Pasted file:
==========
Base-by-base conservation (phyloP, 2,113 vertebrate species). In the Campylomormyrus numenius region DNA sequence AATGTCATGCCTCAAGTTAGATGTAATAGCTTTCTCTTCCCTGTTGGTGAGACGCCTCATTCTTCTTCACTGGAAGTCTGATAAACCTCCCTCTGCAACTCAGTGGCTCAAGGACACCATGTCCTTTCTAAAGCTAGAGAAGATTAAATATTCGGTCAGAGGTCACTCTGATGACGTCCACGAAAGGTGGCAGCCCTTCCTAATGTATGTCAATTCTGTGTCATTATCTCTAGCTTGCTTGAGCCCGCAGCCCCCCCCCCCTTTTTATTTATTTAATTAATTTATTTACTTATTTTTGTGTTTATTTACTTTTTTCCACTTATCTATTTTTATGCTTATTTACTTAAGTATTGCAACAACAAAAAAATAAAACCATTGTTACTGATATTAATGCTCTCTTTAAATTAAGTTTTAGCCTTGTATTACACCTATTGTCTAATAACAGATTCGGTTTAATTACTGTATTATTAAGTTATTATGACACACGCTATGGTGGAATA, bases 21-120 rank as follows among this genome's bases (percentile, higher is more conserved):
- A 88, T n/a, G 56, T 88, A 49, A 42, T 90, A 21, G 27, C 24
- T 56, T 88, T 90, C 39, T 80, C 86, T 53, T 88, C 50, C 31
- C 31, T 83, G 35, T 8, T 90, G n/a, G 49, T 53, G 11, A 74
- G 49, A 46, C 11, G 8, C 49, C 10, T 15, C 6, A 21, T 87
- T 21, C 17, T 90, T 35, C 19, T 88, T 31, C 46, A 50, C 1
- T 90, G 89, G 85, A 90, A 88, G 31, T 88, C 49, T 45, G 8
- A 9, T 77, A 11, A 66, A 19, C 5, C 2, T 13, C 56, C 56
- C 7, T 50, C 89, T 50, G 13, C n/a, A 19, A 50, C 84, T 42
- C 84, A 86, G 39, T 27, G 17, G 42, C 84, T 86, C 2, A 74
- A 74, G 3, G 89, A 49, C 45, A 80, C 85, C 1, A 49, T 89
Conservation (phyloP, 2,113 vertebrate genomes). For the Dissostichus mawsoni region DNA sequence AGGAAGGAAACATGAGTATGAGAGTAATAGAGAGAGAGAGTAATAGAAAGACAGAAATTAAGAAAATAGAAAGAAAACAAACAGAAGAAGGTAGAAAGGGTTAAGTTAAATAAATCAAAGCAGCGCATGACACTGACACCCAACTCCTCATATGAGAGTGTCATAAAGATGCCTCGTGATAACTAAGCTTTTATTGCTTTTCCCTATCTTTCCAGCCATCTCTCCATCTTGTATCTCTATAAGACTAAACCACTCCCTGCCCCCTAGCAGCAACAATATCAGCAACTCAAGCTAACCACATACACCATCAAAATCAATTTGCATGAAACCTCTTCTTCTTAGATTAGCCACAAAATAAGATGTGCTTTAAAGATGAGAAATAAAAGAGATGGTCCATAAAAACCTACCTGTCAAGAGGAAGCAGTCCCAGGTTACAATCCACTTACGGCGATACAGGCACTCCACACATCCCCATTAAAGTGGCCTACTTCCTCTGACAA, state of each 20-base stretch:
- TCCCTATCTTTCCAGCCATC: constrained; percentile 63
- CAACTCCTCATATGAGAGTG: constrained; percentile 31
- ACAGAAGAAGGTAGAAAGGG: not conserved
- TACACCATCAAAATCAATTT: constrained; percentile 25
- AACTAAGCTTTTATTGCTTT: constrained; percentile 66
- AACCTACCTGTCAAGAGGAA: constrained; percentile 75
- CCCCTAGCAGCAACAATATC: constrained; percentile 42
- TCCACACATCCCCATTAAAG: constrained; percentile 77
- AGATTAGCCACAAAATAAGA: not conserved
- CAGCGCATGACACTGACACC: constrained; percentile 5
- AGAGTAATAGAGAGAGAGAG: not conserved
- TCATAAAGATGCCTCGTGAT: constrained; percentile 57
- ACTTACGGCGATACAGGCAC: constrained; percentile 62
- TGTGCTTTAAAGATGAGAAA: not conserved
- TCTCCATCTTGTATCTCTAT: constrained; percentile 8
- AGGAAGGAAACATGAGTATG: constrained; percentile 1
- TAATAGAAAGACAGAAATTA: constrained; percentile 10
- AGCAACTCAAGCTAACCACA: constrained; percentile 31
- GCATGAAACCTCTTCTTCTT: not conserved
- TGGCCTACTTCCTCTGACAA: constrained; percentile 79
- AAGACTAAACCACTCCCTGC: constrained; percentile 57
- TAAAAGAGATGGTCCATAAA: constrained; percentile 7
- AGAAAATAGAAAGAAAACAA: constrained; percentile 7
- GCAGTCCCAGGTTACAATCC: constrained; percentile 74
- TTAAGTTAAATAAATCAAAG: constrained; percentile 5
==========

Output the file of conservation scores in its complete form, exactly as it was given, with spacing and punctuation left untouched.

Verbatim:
Base-by-base conservation (phyloP, 2,113 vertebrate species). In the Campylomormyrus numenius region DNA sequence AATGTCATGCCTCAAGTTAGATGTAATAGCTTTCTCTTCCCTGTTGGTGAGACGCCTCATTCTTCTTCACTGGAAGTCTGATAAACCTCCCTCTGCAACTCAGTGGCTCAAGGACACCATGTCCTTTCTAAAGCTAGAGAAGATTAAATATTCGGTCAGAGGTCACTCTGATGACGTCCACGAAAGGTGGCAGCCCTTCCTAATGTATGTCAATTCTGTGTCATTATCTCTAGCTTGCTTGAGCCCGCAGCCCCCCCCCCCTTTTTATTTATTTAATTAATTTATTTACTTATTTTTGTGTTTATTTACTTTTTTCCACTTATCTATTTTTATGCTTATTTACTTAAGTATTGCAACAACAAAAAAATAAAACCATTGTTACTGATATTAATGCTCTCTTTAAATTAAGTTTTAGCCTTGTATTACACCTATTGTCTAATAACAGATTCGGTTTAATTACTGTATTATTAAGTTATTATGACACACGCTATGGTGGAATA, bases 21-120 rank as follows among this genome's bases (percentile, higher is more conserved):
- A 88, T n/a, G 56, T 88, A 49, A 42, T 90, A 21, G 27, C 24
- T 56, T 88, T 90, C 39, T 80, C 86, T 53, T 88, C 50, C 31
- C 31, T 83, G 35, T 8, T 90, G n/a, G 49, T 53, G 11, A 74
- G 49, A 46, C 11, G 8, C 49, C 10, T 15, C 6, A 21, T 87
- T 21, C 17, T 90, T 35, C 19, T 88, T 31, C 46, A 50, C 1
- T 90, G 89, G 85, A 90, A 88, G 31, T 88, C 49, T 45, G 8
- A 9, T 77, A 11, A 66, A 19, C 5, C 2, T 13, C 56, C 56
- C 7, T 50, C 89, T 50, G 13, C n/a, A 19, A 50, C 84, T 42
- C 84, A 86, G 39, T 27, G 17, G 42, C 84, T 86, C 2, A 74
- A 74, G 3, G 89, A 49, C 45, A 80, C 85, C 1, A 49, T 89
Conservation (phyloP, 2,113 vertebrate genomes). For the Dissostichus mawsoni region DNA sequence AGGAAGGAAACATGAGTATGAGAGTAATAGAGAGAGAGAGTAATAGAAAGACAGAAATTAAGAAAATAGAAAGAAAACAAACAGAAGAAGGTAGAAAGGGTTAAGTTAAATAAATCAAAGCAGCGCATGACACTGACACCCAACTCCTCATATGAGAGTGTCATAAAGATGCCTCGTGATAACTAAGCTTTTATTGCTTTTCCCTATCTTTCCAGCCATCTCTCCATCTTGTATCTCTATAAGACTAAACCACTCCCTGCCCCCTAGCAGCAACAATATCAGCAACTCAAGCTAACCACATACACCATCAAAATCAATTTGCATGAAACCTCTTCTTCTTAGATTAGCCACAAAATAAGATGTGCTTTAAAGATGAGAAATAAAAGAGATGGTCCATAAAAACCTACCTGTCAAGAGGAAGCAGTCCCAGGTTACAATCCACTTACGGCGATACAGGCACTCCACACATCCCCATTAAAGTGGCCTACTTCCTCTGACAA, state of each 20-base stretch:
- TCCCTATCTTTCCAGCCATC: constrained; percentile 63
- CAACTCCTCATATGAGAGTG: constrained; percentile 31
- ACAGAAGAAGGTAGAAAGGG: not conserved
- TACACCATCAAAATCAATTT: constrained; percentile 25
- AACTAAGCTTTTATTGCTTT: constrained; percentile 66
- AACCTACCTGTCAAGAGGAA: constrained; percentile 75
- CCCCTAGCAGCAACAATATC: constrained; percentile 42
- TCCACACATCCCCATTAAAG: constrained; percentile 77
- AGATTAGCCACAAAATAAGA: not conserved
- CAGCGCATGACACTGACACC: constrained; percentile 5
- AGAGTAATAGAGAGAGAGAG: not conserved
- TCATAAAGATGCCTCGTGAT: constrained; percentile 57
- ACTTACGGCGATACAGGCAC: constrained; percentile 62
- TGTGCTTTAAAGATGAGAAA: not conserved
- TCTCCATCTTGTATCTCTAT: constrained; percentile 8
- AGGAAGGAAACATGAGTATG: constrained; percentile 1
- TAATAGAAAGACAGAAATTA: constrained; percentile 10
- AGCAACTCAAGCTAACCACA: constrained; percentile 31
- GCATGAAACCTCTTCTTCTT: not conserved
- TGGCCTACTTCCTCTGACAA: constrained; percentile 79
- AAGACTAAACCACTCCCTGC: constrained; percentile 57
- TAAAAGAGATGGTCCATAAA: constrained; percentile 7
- AGAAAATAGAAAGAAAACAA: constrained; percentile 7
- GCAGTCCCAGGTTACAATCC: constrained; percentile 74
- TTAAGTTAAATAAATCAAAG: constrained; percentile 5